How do you exchange private data over the internet? Part of the answer lies with SSL certificates. Secure Socket Layer (SSL) certificates work by creating a private line of communication in which allows private data to be delivered.
The main problem with communication and security over the internet is eavesdropping. Others may be able to access the data exchange between your computer and the website’s servers. This is also called a main-in-the-middle attack. SSL certificates are a way of ensuring that no one is able to intercept and decrypt this information.
To better understand how SSL certificates work, let’s imagine a boy is being picked up at the train station for the first time by someone who he’s never met. How can he know for sure to trust the person picking him up? The answer is simple. His parents write a letter signed by them stating they trust that individual. By trusting his parent’s authority, the boy can now trust the person picking him up.
This is quite similar to how SSL certificates work. Web sites can create certificates and have them signed by something called a CA or Certificate Authority. An example includes DigiCert. By having them signed, browsers can then identify website and servers by their certificate. They then know if they can trust them. This is the basic concept of how SSL Certificates help to identify and trust the websites we are communicating with.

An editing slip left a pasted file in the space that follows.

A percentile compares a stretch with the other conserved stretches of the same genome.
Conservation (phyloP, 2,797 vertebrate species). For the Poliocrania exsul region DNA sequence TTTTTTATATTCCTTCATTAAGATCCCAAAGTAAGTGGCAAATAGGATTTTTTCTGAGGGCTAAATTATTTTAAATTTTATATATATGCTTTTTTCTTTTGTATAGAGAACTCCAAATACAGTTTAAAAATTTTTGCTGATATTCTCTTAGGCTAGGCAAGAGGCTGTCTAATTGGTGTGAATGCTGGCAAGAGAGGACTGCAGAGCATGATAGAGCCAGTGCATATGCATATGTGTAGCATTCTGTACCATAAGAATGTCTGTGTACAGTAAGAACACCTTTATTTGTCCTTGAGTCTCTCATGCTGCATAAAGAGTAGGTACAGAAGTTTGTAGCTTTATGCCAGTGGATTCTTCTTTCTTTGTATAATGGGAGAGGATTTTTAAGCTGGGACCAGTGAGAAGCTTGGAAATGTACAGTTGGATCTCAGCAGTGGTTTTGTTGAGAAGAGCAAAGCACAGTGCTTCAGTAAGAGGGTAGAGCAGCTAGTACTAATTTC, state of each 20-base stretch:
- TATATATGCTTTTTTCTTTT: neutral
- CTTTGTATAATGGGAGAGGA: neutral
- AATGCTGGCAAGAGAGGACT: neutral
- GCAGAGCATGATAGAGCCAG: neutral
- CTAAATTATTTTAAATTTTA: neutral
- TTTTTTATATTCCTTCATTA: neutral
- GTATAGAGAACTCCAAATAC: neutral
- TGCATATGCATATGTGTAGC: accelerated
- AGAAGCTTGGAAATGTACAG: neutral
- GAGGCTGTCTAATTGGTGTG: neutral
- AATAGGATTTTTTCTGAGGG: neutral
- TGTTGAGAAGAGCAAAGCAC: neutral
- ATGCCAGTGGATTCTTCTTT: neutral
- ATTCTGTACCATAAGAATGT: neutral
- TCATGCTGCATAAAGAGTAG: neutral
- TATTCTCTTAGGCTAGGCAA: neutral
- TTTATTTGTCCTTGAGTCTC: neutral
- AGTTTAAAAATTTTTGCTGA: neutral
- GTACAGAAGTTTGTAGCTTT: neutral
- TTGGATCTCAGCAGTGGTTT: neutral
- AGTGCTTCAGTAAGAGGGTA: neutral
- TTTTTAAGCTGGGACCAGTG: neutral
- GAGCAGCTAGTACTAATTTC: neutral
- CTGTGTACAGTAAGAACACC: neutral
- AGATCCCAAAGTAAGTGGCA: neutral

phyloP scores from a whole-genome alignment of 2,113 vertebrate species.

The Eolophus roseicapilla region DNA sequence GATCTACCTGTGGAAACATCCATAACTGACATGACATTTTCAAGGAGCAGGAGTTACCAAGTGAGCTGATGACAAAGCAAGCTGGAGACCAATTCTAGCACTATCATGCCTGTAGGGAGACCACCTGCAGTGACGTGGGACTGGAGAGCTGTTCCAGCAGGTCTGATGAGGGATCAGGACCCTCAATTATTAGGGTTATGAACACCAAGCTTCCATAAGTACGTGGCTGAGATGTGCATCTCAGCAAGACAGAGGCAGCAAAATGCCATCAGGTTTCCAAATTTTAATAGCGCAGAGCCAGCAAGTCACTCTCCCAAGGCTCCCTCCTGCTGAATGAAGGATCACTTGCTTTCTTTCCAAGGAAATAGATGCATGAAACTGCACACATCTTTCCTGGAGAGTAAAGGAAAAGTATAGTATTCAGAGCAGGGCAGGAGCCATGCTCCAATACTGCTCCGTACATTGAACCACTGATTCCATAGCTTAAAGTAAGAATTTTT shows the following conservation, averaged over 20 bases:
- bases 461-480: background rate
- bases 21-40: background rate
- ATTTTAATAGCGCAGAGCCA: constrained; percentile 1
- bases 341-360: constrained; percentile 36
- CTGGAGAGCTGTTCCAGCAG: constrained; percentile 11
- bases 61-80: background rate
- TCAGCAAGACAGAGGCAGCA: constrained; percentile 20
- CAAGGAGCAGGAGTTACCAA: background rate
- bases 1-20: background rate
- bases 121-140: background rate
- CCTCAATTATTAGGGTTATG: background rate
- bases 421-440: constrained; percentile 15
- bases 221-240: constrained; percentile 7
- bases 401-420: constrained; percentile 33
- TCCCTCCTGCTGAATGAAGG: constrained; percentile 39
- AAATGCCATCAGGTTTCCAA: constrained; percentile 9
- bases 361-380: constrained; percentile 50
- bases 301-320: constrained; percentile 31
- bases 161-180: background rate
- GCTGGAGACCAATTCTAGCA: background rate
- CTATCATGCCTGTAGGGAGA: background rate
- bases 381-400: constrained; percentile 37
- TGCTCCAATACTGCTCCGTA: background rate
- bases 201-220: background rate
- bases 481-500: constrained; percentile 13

What about actually communicating? What if two people want to talk in that same train station without worrying if someone else is listening? The answer lies with keys. To illustrate the concept of keys and how they help with encryption, imagine each of the two people have a box and a set of keys. The keys are labeled private and public. They exchange their public keys. Now, each person has a private key, the other’s public key, and a box.
The basic process works like this: One person writes a message and places it into the box. They then lock the box with the other’s public key. They then pass the box along. Once the box is at its destination, only the person holding the private key can open the box locked by its very own public key. If the other person wants to send a message back, they can send back a letter in the box locked with the other’s public key. The entire communication, also called a session, can go back and forth securely using this method.
This is much like how SSL certificates are used to create private and public keys. Web servers send the user a copy of its public key along with the certificate. The browser can then decide to trust the website based on this information. If it does, it can then send messages back and forth simply by encrypting and decrypting keys.
Identifying websites that have and use SSL are easy. Simply look for the lock at the top of the browser. Never exchange private data unless there is a lock up at the top of the browser. If there isn’t, there is not an acceptable level of encryption being used on that site. Anyone who sells anything online needs to have an SSL .All banks and e- commerce sites need to have an SSL to help ensure security.